Rail travel expected to be busy for the Queen’s Lying in State

The rail industry and Transport for London (TfL) are advising that they expect trains and stations to be exceptionally busy over the week of the Queen’s Lying in State. Huge crowds are already turning up at Buckingham Palace, and the news has been reporting that people are travelling from across the country to get to London.

The Rail Delivery Group says that the industry is working to ensure that the public can travel to pay their respect during the official mourning period and particularly on the day of the funeral, but warns that services and stations are likely to be extremely busy.

Jason Webb, the Rail Delivery Group’s Customer Information Director, said: “Understandably, many people wish to pay their respects to Her Majesty the Queen during this period of national mourning. On the day of the funeral, Monday 19 September, people should plan carefully the timing of their journey home as trains and stations are likely to be extremely busy.”

Likewise, TfL has advised that people should check for travel disruptions before making journeys to central London. Green Park tube station has already had to close doors on a few occasions this weekend to cope with crowds heading to Buckingham Palace.

Roads are also going to need to be closed to road traffic around Westminster, and some cycle lanes will need to be suspended. Bus routes in central London will also be affected by the road closures.

Andy Byford, London’s Transport Commissioner, said: “Our thoughts are with His Majesty The King and all members of the Royal Family following the death of Her Majesty The Queen. Thousands of people from all over the UK and beyond are expected to make their way to London to pay their respects. We are working with our partners to keep our city moving smoothly and to ensure that everyone who is planning to attend the memorial events can do so safely.

“Roads and public transport in central London will be very busy, so we advise everyone to allow plenty of extra time for their journeys and to avoid driving where possible. All Londoners and visitors to the capital over the coming days should check before they travel using the latest real-time travel information, which is available on our TfL Go app and on tfl.gov.uk. Additional TfL Travel Ambassadors will be on hand across our network to answer questions and to provide travel advice to anyone who needs it.”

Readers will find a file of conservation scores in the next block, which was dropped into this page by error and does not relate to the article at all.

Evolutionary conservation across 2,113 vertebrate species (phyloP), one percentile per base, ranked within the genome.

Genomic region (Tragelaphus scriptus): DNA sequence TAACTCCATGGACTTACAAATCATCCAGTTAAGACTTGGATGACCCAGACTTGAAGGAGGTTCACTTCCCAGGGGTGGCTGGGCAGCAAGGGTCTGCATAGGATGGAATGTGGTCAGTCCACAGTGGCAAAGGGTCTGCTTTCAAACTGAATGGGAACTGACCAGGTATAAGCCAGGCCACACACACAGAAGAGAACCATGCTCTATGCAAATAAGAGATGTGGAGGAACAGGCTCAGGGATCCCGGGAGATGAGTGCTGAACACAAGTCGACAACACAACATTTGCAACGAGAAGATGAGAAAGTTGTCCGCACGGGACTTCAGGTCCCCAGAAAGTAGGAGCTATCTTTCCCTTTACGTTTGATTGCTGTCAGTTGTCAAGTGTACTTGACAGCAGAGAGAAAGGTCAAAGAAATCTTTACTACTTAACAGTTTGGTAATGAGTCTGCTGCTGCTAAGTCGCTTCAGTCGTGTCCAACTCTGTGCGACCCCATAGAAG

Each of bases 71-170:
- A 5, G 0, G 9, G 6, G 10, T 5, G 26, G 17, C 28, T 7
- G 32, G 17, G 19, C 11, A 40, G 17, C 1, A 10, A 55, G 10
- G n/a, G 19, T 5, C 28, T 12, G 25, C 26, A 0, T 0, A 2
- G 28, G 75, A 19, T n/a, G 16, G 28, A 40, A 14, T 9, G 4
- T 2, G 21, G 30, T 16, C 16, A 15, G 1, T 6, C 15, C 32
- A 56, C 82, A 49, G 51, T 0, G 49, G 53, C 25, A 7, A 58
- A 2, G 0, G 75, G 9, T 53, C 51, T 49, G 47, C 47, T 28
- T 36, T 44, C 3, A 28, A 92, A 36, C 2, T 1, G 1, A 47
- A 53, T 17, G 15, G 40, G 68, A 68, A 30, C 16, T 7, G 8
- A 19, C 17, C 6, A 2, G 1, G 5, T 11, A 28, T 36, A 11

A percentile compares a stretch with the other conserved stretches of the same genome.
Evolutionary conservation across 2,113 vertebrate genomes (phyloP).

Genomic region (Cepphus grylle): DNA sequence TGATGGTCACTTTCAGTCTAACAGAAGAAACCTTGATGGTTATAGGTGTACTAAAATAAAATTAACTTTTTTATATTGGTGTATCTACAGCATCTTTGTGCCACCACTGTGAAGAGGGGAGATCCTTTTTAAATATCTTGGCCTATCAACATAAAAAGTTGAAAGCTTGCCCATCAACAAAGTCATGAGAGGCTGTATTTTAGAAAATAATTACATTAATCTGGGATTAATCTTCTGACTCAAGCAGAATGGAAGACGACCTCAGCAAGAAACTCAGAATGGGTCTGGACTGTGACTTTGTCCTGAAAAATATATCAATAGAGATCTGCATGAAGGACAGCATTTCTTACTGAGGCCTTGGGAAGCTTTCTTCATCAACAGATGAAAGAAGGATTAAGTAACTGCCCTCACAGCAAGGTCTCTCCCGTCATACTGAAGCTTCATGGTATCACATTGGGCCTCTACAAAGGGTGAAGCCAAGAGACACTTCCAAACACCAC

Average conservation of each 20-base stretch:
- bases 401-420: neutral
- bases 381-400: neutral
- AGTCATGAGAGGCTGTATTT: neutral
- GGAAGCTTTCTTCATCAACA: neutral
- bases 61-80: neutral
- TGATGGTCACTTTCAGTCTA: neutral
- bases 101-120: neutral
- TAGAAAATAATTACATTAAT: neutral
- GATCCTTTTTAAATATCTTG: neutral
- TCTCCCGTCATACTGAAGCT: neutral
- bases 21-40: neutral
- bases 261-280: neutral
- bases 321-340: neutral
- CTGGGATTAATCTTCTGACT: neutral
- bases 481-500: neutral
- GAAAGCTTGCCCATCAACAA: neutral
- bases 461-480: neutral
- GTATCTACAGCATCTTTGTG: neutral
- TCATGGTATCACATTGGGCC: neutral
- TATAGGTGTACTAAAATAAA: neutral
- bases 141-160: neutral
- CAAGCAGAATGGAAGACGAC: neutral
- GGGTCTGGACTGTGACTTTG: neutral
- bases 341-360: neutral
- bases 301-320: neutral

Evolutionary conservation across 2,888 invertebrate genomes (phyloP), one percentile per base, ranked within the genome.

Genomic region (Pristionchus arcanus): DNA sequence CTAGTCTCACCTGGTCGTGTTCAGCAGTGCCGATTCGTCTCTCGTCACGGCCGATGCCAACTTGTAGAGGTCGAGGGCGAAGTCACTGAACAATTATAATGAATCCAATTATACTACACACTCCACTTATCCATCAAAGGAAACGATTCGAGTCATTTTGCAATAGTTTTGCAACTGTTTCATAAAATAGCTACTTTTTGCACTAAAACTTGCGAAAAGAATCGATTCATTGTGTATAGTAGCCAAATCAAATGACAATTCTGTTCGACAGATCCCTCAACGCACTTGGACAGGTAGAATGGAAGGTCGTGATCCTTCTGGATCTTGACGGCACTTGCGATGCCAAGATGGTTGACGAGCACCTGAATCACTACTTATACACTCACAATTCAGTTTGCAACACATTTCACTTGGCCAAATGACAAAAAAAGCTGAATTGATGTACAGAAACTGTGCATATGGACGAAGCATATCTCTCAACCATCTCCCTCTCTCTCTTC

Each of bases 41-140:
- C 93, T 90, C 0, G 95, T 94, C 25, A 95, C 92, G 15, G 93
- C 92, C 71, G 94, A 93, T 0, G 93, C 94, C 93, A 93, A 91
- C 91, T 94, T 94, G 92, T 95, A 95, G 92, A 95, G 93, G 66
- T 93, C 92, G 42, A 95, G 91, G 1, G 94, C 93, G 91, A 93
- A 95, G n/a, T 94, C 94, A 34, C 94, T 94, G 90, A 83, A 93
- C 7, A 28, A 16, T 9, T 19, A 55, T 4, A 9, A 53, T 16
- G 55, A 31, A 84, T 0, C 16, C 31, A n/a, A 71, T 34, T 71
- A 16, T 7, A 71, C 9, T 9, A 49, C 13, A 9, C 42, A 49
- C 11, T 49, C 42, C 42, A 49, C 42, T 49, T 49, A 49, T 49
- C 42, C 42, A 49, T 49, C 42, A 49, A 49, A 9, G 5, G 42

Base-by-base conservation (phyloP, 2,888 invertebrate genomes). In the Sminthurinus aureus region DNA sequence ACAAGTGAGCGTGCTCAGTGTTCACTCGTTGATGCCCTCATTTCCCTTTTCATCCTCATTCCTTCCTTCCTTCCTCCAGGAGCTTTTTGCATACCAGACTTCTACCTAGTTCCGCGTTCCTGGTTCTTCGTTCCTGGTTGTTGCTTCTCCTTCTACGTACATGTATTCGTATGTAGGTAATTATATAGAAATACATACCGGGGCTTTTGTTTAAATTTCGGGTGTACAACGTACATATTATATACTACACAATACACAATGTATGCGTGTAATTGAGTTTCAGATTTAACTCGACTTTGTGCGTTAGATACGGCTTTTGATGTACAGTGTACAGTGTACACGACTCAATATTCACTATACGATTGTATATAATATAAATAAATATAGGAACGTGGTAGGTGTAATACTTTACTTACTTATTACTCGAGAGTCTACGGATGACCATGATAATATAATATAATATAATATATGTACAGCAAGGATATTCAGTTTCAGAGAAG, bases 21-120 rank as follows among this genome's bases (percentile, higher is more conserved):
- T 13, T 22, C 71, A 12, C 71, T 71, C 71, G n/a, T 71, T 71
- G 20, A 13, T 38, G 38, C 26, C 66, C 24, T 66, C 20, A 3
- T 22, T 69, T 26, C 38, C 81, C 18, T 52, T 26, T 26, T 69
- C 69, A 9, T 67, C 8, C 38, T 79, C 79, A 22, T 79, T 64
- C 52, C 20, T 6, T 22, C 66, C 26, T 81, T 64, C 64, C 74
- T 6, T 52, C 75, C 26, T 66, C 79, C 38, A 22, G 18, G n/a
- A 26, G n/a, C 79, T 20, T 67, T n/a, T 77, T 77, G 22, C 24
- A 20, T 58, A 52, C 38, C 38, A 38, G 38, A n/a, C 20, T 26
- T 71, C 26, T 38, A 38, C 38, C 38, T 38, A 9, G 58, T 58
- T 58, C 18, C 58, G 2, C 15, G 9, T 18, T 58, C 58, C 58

The processions ahead of the funeral

The Queen will arrive in London on Tuesday afternoon, arriving at RAF Northolt in west London, and will travel by road to Buckingham Palace to spend the night.

The following afternoon, Wednesday 14th Sept, there will be a full procession and honour guard (currently expected at 3pm) as the coffin is taken from Buckingham Palace to Parliament for the Lying in State. The Procession will travel via Queen’s Gardens, The Mall, Horse Guards and Horse Guards Arch, Whitehall, Parliament Street, Parliament Square and into Parliament.

The time the Lying in State will start has not been confirmed yet, but could start on Wednesday evening, and will end on the morning of Monday 19th September.

It’s been suggested that the queue to go into Westminster Hall for the Lying-in-State could reach as far as London Bridge at busy times, but the Hall will be open for 23 hours a day, so you might want to choose an overnight visit if standing for hours is off-putting.

It may be worth noting that the Night Tube will be open over Friday and Saturday night, with the Central, Jubilee, Northern, Piccadilly and Victoria lines running as usual. Depending on how long the queue is overnight, the tube stations at Embankment (Northern), Southwark (Jubilee), St Paul’s (Central) or London Bridge (Jubilee) may be the best ways of getting there via the Night Tube.

If arriving during the daytime, then Embankment, Temple, Blackfriars and Cannon Street tube stations on the District/Circle line are all along the route of the queue that’s expected to run along the north bank of the Thames.

On the day of the funeral, which will be a Bank Holiday in the UK, there will be a short procession from Parliament to Westminster Abbey, and after the funeral, the coffin will travel in Procession from Westminster Abbey to Wellington Arch. From Wellington Arch, the Coffin will travel to Windsor and once there, the State Hearse will travel in Procession to Windsor Castle via the Long Walk.

The rail industry is warning that people travelling to see the funeral events won’t be able to be in London in the morning and also travel to Windsor by train afterwards, so people should decide which of the two locations they want to attend.


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